My goal is to give you the knowledge and skills to understand places in context. Maps, frontal views and other views you make by being there (over a fence, adjacent places,...), Street View, aerial and birdseye views, all help. What you are trying to do is to become fluent in all these media and methods.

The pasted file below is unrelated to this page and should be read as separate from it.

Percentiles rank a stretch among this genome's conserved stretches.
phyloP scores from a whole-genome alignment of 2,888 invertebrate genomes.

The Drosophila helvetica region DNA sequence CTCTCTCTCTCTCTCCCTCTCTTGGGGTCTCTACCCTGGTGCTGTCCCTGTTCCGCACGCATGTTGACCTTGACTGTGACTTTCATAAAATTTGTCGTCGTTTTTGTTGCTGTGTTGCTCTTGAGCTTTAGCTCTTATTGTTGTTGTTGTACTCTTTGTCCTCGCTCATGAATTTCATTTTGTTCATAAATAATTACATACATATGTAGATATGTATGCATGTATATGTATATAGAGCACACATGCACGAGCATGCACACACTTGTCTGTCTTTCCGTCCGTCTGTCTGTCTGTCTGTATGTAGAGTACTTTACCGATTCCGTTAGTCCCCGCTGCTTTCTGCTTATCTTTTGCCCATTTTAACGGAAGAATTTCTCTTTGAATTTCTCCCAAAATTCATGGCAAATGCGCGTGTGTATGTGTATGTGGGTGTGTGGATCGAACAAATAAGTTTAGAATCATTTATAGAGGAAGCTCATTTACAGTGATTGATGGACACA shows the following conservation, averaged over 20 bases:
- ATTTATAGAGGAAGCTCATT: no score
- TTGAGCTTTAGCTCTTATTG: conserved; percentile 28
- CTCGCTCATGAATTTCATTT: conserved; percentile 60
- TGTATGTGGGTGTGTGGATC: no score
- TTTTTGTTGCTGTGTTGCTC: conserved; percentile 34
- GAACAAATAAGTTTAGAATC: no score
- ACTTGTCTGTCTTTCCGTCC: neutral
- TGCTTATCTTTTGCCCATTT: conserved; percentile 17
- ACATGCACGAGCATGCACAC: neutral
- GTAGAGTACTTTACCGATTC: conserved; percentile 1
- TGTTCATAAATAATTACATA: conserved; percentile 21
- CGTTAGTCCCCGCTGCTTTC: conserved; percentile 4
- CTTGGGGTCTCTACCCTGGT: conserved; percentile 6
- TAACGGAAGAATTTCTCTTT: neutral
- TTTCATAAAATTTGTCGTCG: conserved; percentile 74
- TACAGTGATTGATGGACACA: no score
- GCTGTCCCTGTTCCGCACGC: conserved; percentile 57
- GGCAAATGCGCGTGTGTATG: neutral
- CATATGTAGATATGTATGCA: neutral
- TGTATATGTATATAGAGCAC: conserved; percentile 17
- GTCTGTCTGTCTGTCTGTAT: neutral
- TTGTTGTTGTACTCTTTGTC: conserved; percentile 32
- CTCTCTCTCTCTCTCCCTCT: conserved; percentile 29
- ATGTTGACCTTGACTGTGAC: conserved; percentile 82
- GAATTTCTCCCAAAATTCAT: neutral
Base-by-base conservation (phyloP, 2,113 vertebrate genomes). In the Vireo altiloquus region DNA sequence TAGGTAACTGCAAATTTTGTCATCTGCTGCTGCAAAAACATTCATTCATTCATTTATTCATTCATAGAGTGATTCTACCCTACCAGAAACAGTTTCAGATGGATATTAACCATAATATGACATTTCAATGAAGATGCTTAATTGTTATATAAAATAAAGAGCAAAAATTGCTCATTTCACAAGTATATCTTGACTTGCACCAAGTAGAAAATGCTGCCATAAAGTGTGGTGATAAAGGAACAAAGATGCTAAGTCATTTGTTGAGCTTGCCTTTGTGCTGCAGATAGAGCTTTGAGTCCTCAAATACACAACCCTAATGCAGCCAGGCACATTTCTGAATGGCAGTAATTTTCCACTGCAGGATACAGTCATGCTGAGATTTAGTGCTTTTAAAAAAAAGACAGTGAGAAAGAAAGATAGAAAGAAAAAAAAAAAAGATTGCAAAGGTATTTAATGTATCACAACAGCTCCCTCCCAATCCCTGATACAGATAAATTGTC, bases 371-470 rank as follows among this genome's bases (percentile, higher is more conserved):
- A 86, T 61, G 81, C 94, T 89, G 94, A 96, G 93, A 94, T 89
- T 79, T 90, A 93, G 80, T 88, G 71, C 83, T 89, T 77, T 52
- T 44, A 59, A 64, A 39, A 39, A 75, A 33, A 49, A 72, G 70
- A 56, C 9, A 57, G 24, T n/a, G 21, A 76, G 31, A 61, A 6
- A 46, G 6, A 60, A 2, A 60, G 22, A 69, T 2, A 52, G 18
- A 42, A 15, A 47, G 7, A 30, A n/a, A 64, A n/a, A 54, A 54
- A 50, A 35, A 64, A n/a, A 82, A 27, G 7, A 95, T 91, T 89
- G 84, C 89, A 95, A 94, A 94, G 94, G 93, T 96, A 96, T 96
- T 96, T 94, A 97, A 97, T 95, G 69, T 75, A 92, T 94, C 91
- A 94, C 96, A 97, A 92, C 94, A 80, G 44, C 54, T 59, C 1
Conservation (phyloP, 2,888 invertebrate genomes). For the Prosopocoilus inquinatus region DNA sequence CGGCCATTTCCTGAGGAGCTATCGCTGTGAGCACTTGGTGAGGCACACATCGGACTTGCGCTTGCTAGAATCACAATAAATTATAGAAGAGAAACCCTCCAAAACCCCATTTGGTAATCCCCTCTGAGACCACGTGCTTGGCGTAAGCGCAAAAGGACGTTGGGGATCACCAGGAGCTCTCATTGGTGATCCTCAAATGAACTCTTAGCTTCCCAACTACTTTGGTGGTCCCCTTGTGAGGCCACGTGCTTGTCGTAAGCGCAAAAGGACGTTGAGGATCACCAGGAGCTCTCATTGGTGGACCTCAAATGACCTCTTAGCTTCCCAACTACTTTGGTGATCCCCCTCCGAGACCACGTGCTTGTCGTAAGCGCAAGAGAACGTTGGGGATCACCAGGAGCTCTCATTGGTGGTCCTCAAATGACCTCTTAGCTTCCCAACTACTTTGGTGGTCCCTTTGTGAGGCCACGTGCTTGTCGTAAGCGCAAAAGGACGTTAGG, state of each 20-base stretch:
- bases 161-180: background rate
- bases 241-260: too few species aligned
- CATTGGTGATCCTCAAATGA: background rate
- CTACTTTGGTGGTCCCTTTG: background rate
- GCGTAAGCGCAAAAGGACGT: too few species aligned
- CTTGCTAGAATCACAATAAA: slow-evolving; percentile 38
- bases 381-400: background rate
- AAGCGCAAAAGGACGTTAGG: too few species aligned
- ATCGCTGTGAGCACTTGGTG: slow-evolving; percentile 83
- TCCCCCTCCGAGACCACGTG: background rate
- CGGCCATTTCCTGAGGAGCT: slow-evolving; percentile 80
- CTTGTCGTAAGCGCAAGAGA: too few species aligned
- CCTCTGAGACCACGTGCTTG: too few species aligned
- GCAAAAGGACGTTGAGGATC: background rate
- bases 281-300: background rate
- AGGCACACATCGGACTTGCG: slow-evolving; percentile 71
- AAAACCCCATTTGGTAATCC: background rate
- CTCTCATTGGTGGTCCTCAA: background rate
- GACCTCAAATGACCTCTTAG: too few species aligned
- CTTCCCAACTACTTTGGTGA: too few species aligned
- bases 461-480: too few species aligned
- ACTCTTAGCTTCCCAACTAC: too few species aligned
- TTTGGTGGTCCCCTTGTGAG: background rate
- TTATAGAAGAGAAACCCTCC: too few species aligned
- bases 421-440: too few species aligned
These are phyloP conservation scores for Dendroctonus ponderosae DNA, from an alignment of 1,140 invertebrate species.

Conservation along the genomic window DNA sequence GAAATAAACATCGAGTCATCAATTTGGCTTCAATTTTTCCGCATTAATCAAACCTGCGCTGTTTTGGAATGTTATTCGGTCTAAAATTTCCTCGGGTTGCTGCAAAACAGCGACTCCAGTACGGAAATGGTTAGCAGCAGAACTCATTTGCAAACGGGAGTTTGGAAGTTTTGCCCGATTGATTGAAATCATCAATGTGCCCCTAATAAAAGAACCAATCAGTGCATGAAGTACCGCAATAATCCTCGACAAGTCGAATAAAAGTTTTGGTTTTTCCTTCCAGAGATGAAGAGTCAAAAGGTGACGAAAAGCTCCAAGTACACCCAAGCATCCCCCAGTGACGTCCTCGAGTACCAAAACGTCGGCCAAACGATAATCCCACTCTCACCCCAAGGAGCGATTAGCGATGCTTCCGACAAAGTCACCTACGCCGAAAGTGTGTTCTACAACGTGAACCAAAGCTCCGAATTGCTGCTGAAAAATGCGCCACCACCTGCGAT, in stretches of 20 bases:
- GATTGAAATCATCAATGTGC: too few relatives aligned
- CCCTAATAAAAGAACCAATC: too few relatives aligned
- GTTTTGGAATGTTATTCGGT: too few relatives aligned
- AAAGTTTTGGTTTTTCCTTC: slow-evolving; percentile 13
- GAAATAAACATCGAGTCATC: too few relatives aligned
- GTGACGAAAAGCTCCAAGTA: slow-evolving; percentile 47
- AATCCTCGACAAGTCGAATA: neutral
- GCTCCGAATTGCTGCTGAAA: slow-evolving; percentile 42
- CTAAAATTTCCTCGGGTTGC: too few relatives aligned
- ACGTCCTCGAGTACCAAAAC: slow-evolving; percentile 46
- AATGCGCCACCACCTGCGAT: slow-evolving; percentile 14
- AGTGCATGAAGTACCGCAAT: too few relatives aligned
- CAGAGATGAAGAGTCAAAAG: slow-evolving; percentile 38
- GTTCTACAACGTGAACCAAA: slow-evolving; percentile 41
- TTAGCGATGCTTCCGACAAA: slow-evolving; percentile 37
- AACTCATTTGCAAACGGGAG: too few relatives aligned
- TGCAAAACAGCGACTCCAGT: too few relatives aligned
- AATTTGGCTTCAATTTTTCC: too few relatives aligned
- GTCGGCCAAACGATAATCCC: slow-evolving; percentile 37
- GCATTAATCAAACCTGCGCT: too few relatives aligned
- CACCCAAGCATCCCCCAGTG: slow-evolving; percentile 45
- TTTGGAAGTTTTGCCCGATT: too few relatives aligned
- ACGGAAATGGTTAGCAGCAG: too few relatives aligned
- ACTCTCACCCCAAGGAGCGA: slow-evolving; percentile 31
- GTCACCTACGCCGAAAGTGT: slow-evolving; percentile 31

I always have other professors asking me why I send you to places, since Street View has done it. But in fact Street View is partial, has no sense of the life of a place, may well be outdated, etc. More generally, you really have to go look and be there, in the city, if you want to understand what to do--whether you are a developer, a planner, etc. The deluge of visual data we now have is no substitute for boots on the ground, so to speak. Similarly, when you learn to do statistical analysis of a data set as in the Census or a survey, you still have to ask if it makes sense in terms of the people you are studying, and it is vital to do fieldwork and interviews to see if your analysis has ground truth (as they say in aerial surveillance). Good regression coefficients may be statistically nice, but your model may have missed important stuff. A good R-squared is no substitute. As someone once said to me, about rats in psychology, you've got to talk to your rats.